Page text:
“The Bible is inspired by God.” What exactly is meant by this? Does it refer, for example, to 2 Timothy 3:16? Whereby, then the quoted text would already have been decisively changed, because it does not speak of ‘the Bible’ there. In part 2 we had already talked about texts like 2 Timothy 3:16: “All Scripture is inspired by God”. And in both Part 2 and Part 8 we talked about the facts that show that the authors of the New Testament autographs meant by ‘Scripture’ what is called the Old Testament. However, as time went on, the writings of the New Testament were held in higher esteem by Christians, and today many feel the same way about the New Testament as well. And so it happens that many make no distinction between the Old and New Testaments on the subject of inspiration.
Conservative evangelical theologians, for example, have formulated their conviction in the so-called Chicago Declaration (Wikipedia) in this way:
„A short statement: 4. Being wholly and verbally God-given, Scripture is without error or fault in all its teaching, no less in what it states about God’s acts in creation, about the events of world history, and about its own literary origins under God, than in its witness to God’s saving grace in individual lives.“
„Article VI: We affirm that the whole of Scripture and all its parts, down to the very words of the original, were given by divine inspiration.“Chicago statements, 1978
The problem with such claims is that they are still too imprecise, contain many assumptions implicitly, and are very general.
For example, one problem with the first sentence of this statement is what is meant by ‘the Scriptures’. Does it mean the text you read in one of your German translations? Or the autographs (called original there), which we can infer from the second sentence? But what significance then remains if we look again at the diagram from the first part?
What else would have to be true for this idea of inspiration to be useful to us?
Whether the text in the autographs is inspired by God down to the individual words and free of errors, we cannot check, because (a) no autograph has been preserved and (b) we would have to compare its text with God’s thoughts.
For this, God would also have to have prevented any falsifying human influence of the writer or also of the one who dictated.
But this is of no use to us yet, because we only have a translation of a text into a completely different language and culture, which was reconstructed from very many, quite different manuscripts, which the church had included in the canon and which was copied again and again.
So, in order for this absolute statement to make sense to us, God would have to have controlled all the other steps quite equally.
But there were many unintentional as well as intentional changes to the text in the manuscripts. And different translations use different words – are they all literally chosen by God?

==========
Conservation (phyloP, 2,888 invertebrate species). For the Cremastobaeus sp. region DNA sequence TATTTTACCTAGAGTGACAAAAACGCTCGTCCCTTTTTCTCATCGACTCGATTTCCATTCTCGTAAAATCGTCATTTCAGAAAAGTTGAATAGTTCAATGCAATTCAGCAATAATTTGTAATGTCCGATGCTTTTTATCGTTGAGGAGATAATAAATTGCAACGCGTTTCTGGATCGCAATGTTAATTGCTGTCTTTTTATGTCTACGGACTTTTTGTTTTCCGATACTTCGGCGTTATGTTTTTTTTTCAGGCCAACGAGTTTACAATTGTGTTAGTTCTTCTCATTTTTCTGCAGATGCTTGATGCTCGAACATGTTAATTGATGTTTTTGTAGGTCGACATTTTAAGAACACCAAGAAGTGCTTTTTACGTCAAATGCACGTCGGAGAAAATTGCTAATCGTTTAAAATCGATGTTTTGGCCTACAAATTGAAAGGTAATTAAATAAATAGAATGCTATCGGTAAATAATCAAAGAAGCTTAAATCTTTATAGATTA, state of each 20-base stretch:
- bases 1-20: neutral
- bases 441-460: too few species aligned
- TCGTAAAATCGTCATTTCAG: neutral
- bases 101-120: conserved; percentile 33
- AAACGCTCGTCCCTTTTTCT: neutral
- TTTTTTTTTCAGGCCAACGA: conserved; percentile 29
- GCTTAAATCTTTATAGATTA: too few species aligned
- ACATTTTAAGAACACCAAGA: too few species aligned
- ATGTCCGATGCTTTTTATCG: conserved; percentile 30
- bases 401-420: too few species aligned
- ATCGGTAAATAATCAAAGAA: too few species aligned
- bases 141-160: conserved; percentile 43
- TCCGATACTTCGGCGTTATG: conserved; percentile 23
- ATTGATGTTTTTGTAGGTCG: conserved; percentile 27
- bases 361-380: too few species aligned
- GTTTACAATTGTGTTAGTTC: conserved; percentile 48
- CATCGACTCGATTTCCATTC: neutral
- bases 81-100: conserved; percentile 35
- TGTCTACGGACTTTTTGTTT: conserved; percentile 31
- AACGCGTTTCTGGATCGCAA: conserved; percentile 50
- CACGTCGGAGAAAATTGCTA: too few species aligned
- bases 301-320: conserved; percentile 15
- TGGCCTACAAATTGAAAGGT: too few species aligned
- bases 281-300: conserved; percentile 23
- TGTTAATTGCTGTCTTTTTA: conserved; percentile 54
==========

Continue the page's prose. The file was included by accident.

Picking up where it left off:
For example, did Jesus say this very thing in the Sermon on the Mount?
Blessed are the poor in spirit, for theirs is the kingdom of heaven.Matthew 5:3 BSB
So these English words, of course, not. By the way, this translation uses completely different words:
God blesses those who are poor and realize their need for him, for the Kingdom of Heaven is theirs.Matthew 5:3 NLT
Since he did not say these or the other words in English, that would be an inspired translation at best. But these words, perhaps:
Μακάριοι οἱ πτωχοὶ τῷ πνεύματι, Ὅτι αὐτῶν ἐστιν ἡ βασιλεία τῶν οὐρανῶν.Matthew 5:3 Berean Greek New Testament 2016
But possibly not even these are inspired words, because the Gospel of Matthew, according to some church fathers and also scholars, was written in a Hebrew dialect, more precisely probably Aramaic.
And what about this passage?
The expert in the law replied, “The one who had mercy on him.” Jesus told him, “Go and do likewise.”Luke 10:38 NIV
If we have a literal inspiration, did the teacher of the law or Jesus say it exactly like that? In Greek! I wonder if the Jewish teacher of the law spoke Greek or Aramaic with Jesus? Ok, so the literal inspiration probably does not refer to the words spoken in reality, but at most to the form of the quotation. Did God want to make sure that at least the representation is exactly as he wanted it, even if it is not exactly what had been spoken?
But let us also compare these parallel texts in the synoptic gospels:
And Jesus answering said, “O unbelieving and perverted generation …
Ἀποκριθεὶς δὲ ὁ Ἰησοῦς εἶπεν Ὦ γενεὰ ἄπιστος καὶ διεστραμμένη
And answering him He says, “O unbelieving generation!
Ὁ δὲ ἀποκριθεὶς αὐτοῖς λέγει “Ὦ γενεὰ ἄπιστος,
And Jesus answering said, “O unbelieving and perverted generation,Matthew 17:17, Mark 9:19, Luke 9:41 Berean Literal Bible, Berean Greek New Testament 2016
Ἀποκριθεὶς δὲ ὁ Ἰησοῦς εἶπεν “Ὦ γενεὰ ἄπιστος καὶ διεστραμμένη,
What did Jesus really say at that time? Only unbelieving generation? Or did he also call them perverted? So the literal inspiration cannot have reproduced verbatim the actual wording. But that the literal inspiration was used by God to write down exactly what should be written instead of the spoken word, cannot be the case either. After all, there are two different versions! And this is only one example, which a synoptic comparison brings to light.